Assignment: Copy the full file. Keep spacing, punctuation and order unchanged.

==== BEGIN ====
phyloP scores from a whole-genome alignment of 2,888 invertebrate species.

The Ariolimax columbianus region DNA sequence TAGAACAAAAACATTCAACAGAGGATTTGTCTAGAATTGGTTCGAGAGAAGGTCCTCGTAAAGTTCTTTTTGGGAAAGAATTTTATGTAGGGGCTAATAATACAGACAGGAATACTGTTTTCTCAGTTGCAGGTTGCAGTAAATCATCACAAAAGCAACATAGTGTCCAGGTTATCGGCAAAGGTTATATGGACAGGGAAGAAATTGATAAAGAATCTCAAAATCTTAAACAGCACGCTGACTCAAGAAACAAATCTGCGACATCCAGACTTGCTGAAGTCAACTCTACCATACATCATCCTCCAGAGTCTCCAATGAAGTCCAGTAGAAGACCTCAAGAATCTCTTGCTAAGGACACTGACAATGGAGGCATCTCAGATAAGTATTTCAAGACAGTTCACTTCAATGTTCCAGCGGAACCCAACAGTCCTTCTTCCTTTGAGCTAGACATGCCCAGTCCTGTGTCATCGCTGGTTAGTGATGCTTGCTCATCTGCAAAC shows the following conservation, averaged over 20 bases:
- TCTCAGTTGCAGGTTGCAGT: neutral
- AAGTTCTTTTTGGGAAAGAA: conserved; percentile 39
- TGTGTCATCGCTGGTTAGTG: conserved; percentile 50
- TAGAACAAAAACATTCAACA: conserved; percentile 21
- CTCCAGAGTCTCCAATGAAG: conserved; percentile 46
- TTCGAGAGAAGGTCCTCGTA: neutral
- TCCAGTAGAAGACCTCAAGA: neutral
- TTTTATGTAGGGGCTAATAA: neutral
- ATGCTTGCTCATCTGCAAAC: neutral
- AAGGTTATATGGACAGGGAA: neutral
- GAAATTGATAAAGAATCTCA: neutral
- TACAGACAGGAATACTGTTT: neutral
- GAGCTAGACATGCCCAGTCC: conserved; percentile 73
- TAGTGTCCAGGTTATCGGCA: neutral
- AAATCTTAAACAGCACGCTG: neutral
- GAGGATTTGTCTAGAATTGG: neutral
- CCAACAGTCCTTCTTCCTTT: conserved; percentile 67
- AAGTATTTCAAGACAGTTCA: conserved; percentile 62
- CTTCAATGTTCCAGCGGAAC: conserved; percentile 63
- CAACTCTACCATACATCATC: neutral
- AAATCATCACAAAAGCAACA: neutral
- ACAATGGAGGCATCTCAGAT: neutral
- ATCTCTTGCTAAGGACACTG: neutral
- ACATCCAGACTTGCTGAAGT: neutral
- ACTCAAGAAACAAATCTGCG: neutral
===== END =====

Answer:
phyloP scores from a whole-genome alignment of 2,888 invertebrate species.

The Ariolimax columbianus region DNA sequence TAGAACAAAAACATTCAACAGAGGATTTGTCTAGAATTGGTTCGAGAGAAGGTCCTCGTAAAGTTCTTTTTGGGAAAGAATTTTATGTAGGGGCTAATAATACAGACAGGAATACTGTTTTCTCAGTTGCAGGTTGCAGTAAATCATCACAAAAGCAACATAGTGTCCAGGTTATCGGCAAAGGTTATATGGACAGGGAAGAAATTGATAAAGAATCTCAAAATCTTAAACAGCACGCTGACTCAAGAAACAAATCTGCGACATCCAGACTTGCTGAAGTCAACTCTACCATACATCATCCTCCAGAGTCTCCAATGAAGTCCAGTAGAAGACCTCAAGAATCTCTTGCTAAGGACACTGACAATGGAGGCATCTCAGATAAGTATTTCAAGACAGTTCACTTCAATGTTCCAGCGGAACCCAACAGTCCTTCTTCCTTTGAGCTAGACATGCCCAGTCCTGTGTCATCGCTGGTTAGTGATGCTTGCTCATCTGCAAAC shows the following conservation, averaged over 20 bases:
- TCTCAGTTGCAGGTTGCAGT: neutral
- AAGTTCTTTTTGGGAAAGAA: conserved; percentile 39
- TGTGTCATCGCTGGTTAGTG: conserved; percentile 50
- TAGAACAAAAACATTCAACA: conserved; percentile 21
- CTCCAGAGTCTCCAATGAAG: conserved; percentile 46
- TTCGAGAGAAGGTCCTCGTA: neutral
- TCCAGTAGAAGACCTCAAGA: neutral
- TTTTATGTAGGGGCTAATAA: neutral
- ATGCTTGCTCATCTGCAAAC: neutral
- AAGGTTATATGGACAGGGAA: neutral
- GAAATTGATAAAGAATCTCA: neutral
- TACAGACAGGAATACTGTTT: neutral
- GAGCTAGACATGCCCAGTCC: conserved; percentile 73
- TAGTGTCCAGGTTATCGGCA: neutral
- AAATCTTAAACAGCACGCTG: neutral
- GAGGATTTGTCTAGAATTGG: neutral
- CCAACAGTCCTTCTTCCTTT: conserved; percentile 67
- AAGTATTTCAAGACAGTTCA: conserved; percentile 62
- CTTCAATGTTCCAGCGGAAC: conserved; percentile 63
- CAACTCTACCATACATCATC: neutral
- AAATCATCACAAAAGCAACA: neutral
- ACAATGGAGGCATCTCAGAT: neutral
- ATCTCTTGCTAAGGACACTG: neutral
- ACATCCAGACTTGCTGAAGT: neutral
- ACTCAAGAAACAAATCTGCG: neutral